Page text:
EU flags flew at half-mast for European Parliament speaker David Sassoli, who died Tuesday (11 January) aged 65, as tributes flowed in from leaders and officials from around the 27-nation bloc and beyond.
“Today is a sad day for Europe,” European Commission chief Ursula von der Leyen said, referring to the Italian former journalist and longtime MEP whose 2.5-year term presiding over Europe’s legislature was to end this month.
Sassoli died in the early hours of Tuesday in the hospital where he had been admitted on December 26 for what his spokesman had said was “a serious complication due to a dysfunction of the immune system”.
“David Sassoli passed away at 1.15amon 11 January at the CRO in Aviano, Italy, where he was hospitalised,” the spokesman, Roberto Cuillo, tweeted.
The parliament’s acting speaker is now its highest-ranking vice-president, Roberta Metsola, a Maltese politician who was already tipped to succeed Sassoli.
Dozens of members of the European Parliament (MEPs) gathered on the steps of the building they use in Brussels for a minute’s silence in homage of Sassoli, followed by a round of applause.
Sassoli headed the 705-seat European Parliament, one of the top three EU institutions.
But it is the European Council, representing the 27 member states’ governments, and the European Commission, which is the EU executive, that are seen as more influential outside Brussels.
Under EU treaties, the official seat of the parliament is in the French city of Strasbourg, but MEPs spend most of their time and do much of their work in Brussels, where they have offices and another chamber.
While the members are elected for five-year terms, the speaker usually gets a mandate for half that period under a power-sharing arrangement between the parliament’s biggest political groups.
The current members took up their mandates in July 2019.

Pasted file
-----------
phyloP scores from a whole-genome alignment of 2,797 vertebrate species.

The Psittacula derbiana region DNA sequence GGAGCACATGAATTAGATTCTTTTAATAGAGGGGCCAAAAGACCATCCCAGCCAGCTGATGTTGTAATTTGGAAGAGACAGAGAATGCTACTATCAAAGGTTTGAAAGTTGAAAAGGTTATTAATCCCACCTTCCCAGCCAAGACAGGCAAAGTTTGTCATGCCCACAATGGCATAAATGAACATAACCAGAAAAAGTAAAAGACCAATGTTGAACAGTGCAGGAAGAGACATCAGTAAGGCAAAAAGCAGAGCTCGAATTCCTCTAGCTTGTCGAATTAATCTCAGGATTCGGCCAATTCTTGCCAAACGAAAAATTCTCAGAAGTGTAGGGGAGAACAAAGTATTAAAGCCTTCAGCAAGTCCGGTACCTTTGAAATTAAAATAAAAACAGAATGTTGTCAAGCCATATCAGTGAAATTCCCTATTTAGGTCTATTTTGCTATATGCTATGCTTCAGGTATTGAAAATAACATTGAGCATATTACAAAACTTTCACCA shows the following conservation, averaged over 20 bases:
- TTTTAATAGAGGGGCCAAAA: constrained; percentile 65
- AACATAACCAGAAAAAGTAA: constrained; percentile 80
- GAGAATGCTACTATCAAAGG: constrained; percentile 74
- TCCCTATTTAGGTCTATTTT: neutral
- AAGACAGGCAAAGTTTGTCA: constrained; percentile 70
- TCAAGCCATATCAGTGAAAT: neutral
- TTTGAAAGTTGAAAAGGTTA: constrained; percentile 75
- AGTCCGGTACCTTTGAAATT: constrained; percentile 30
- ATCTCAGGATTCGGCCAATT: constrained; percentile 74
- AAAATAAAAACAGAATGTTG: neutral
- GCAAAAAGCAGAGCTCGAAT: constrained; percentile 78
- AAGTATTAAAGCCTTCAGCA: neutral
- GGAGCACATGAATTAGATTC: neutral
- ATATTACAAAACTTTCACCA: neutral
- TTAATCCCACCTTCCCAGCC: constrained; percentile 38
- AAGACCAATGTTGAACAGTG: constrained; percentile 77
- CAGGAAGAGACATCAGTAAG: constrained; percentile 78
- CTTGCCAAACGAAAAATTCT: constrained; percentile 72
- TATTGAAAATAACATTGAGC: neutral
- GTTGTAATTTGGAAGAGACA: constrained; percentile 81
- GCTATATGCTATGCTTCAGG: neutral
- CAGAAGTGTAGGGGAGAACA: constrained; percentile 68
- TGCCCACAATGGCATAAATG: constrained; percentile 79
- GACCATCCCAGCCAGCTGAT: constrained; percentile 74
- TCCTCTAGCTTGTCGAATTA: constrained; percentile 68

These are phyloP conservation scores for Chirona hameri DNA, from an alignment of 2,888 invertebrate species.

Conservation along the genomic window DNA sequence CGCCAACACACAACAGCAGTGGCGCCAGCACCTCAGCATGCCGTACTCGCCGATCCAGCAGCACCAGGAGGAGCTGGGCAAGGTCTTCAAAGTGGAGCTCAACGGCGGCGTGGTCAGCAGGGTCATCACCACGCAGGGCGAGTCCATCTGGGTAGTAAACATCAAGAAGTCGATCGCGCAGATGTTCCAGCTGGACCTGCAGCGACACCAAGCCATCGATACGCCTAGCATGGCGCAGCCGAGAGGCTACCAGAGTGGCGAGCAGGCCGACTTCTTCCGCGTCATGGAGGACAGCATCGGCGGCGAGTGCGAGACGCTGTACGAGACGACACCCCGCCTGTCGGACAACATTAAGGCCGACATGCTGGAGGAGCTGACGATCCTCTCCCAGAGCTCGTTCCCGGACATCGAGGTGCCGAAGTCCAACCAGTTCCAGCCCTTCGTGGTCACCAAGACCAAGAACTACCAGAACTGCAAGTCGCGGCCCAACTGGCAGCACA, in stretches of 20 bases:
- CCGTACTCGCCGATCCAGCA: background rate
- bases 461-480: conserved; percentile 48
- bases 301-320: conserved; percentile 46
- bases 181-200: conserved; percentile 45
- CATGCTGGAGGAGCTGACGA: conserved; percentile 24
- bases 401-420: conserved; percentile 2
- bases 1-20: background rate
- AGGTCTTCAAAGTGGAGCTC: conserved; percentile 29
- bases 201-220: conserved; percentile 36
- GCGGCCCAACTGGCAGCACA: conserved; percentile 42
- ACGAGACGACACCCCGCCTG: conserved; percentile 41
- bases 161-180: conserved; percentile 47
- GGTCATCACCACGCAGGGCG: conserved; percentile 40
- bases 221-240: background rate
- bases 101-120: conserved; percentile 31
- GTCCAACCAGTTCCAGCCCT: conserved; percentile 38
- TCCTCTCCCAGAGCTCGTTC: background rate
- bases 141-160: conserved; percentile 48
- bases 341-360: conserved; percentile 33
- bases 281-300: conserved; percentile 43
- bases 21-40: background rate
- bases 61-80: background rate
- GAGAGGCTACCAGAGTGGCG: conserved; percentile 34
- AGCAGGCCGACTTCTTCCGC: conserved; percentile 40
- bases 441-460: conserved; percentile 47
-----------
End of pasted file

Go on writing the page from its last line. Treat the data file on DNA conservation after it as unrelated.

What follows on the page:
Sassoli, part of the centre-left Socialists and Democrats grouping, is expected to be replaced by Metsola, the candidate of the centre-right European People’s Party grouping. Sassoli had prior to his death indicated he would not seek re-election.
His body will lie in state all day Thursday in Rome’s Campidoglio, or Capitoline Hill, before a Friday midday funeral in the city’s Santa Maria degli Angeli basilica, his spokesman said.
Sassoli had previously been admitted to hospital in September last year for pneumonia, and before his final hospitalisation he was seen in public looking wan, his hair sparse.
EU leaders and politicians were effusive in their praise of the speaker. Many used Italian in their tributes – mirroring Sassoli’s own linguistic practice, which stood out in EU business commonly carried out in English and French.
Von der Leyen, wearing all black, said in Italian and in English that Sassoli was “a passionate European, a sincere democrat, and a good man” whose legacy was that “he wanted Europe to be more united, closer to its people, more faithful to our values”.
European Council President Charles Michel tweeted in Italian, and French, that he was “sad and moved” at the news of Sassoli’s passing, and remembered the speaker’s “human warmth, his generosity, his amiability and his smile”.
Metsola, the acting speaker, said she was “heartbroken” at his death.
Italian Prime Minister Mario Draghi issued a statement lauding Sassoli as “a man of the institutions, a profound pro-European, a passionate journalist… a symbol of balance, humanity and generosity”.
He added: “His premature and sudden death is shocking.”
French President Emmanuel Macron – whose country currently holds the rotating EU presidency – tweeted that “our Union loses an Italian patriot, a great European and an indefatigable humanist”.
German Chancellor Olaf Scholz said Europe “has lost a committed parliament president, Italy a savvy politician and Germany a good friend”.
UNHCR chief Filippo Grandi tweeted his gratitude for Sassoli’s support in defending refugees’ rights. “May he rest in peace,” he said.